David Stone is a former British army infantry officer. Much of his service was in Germany, both with and alongside soldiers of the Bundeswehr in peacetime and on operations. He became a military historian in 2002 and is the author of the authoritative works
Hitler's Army: The Men, Machines and Organisation, 1939–1945 (2009) and
Fightingfor the Fatherland: The Story of the German Soldier from 1648 to the Present Day (2006).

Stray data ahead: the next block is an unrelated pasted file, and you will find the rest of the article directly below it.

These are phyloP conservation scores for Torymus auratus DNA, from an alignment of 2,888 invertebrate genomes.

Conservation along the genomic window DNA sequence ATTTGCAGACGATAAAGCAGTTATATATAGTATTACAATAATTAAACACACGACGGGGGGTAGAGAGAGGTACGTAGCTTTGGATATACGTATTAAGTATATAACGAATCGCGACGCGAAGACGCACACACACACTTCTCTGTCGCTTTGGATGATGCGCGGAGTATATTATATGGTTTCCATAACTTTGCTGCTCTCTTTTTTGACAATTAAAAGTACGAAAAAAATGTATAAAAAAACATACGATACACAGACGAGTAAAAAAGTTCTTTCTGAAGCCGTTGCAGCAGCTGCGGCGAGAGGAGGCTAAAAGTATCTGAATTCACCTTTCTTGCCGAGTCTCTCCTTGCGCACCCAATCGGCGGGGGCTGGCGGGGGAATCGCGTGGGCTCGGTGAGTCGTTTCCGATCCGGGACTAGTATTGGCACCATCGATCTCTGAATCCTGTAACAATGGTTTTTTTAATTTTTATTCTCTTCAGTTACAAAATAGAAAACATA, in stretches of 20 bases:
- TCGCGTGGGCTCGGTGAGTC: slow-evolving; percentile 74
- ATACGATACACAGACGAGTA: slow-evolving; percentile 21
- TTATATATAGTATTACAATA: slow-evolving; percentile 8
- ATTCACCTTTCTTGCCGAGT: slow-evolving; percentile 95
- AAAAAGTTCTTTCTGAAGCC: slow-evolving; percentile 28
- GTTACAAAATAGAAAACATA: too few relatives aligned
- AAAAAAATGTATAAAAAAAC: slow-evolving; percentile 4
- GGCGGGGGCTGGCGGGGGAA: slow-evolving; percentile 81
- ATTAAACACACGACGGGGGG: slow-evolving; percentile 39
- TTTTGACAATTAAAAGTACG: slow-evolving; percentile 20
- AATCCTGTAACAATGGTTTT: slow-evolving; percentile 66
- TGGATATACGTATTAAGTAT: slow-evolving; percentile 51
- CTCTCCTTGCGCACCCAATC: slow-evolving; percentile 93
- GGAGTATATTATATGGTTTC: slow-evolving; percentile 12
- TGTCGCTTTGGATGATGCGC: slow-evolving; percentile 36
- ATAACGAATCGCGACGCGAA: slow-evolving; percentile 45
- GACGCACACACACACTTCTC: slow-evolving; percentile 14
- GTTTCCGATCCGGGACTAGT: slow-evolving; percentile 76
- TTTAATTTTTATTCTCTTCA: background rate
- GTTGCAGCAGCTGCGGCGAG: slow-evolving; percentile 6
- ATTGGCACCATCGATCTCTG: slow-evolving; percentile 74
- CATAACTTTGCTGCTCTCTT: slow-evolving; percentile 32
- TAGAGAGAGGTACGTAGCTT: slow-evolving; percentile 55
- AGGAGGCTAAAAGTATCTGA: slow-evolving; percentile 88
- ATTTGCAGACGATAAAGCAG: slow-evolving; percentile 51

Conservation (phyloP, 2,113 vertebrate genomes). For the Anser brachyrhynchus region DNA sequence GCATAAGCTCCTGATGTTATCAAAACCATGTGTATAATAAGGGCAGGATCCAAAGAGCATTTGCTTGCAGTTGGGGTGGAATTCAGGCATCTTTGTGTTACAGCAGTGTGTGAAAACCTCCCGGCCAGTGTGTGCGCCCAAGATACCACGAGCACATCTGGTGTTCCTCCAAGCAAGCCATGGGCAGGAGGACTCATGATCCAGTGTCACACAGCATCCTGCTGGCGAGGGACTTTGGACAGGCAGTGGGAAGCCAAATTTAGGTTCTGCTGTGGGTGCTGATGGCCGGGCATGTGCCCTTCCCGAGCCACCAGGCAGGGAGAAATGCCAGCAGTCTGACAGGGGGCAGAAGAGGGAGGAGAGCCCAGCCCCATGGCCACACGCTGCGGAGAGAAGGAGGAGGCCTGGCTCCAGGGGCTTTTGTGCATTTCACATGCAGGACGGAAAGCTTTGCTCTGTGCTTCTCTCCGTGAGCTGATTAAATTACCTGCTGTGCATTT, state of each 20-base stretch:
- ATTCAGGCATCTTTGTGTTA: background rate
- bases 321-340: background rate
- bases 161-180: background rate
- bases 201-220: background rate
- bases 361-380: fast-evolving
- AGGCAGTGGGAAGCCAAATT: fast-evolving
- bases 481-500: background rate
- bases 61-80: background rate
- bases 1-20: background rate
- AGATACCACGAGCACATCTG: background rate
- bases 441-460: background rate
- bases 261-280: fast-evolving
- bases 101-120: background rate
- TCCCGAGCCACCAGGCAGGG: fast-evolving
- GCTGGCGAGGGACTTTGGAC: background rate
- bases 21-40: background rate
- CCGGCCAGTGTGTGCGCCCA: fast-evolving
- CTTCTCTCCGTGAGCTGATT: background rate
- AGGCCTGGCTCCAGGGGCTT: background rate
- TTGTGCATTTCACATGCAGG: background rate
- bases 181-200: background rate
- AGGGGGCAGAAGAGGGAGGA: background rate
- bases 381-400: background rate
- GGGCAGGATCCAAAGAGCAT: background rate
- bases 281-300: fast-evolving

Most of World War II's key events have been exhaustively documented and analyzed during the past sixty years, together with virtually every aspect of the lives and actions of the political leaders, the generals, and the millions of military and civilian personnel involved. However, the vital process that provided the political and strategic framework to enable them to direct the war - the Allied war summits - has not been considered in recent times. Comprehensive and authoritative, War Summits charts the problems and the compromises, the discussions and the negotiations, the successes and the failures of the U.S., British, and Soviet allies from 1941 to 1945. David Stone highlights the sometimes less than altruistic national agendas, the well-founded doubts and uncertainties, and the recurring suspicions of Roosevelt, Churchill, and Stalin and their advisers. And Stone relates the strategic planning process directly to its impact upon events on the battlefield and, finally, to the way in which the whole post-1945 world - including the United Nations, the nuclear dimension, and the impending Cold War - was directly shaped by the war summits' process. Political and military historians, political leaders involved with foreign affairs and strategic planning, professional military personnel, and general readers of modern history will find this work of compelling interest.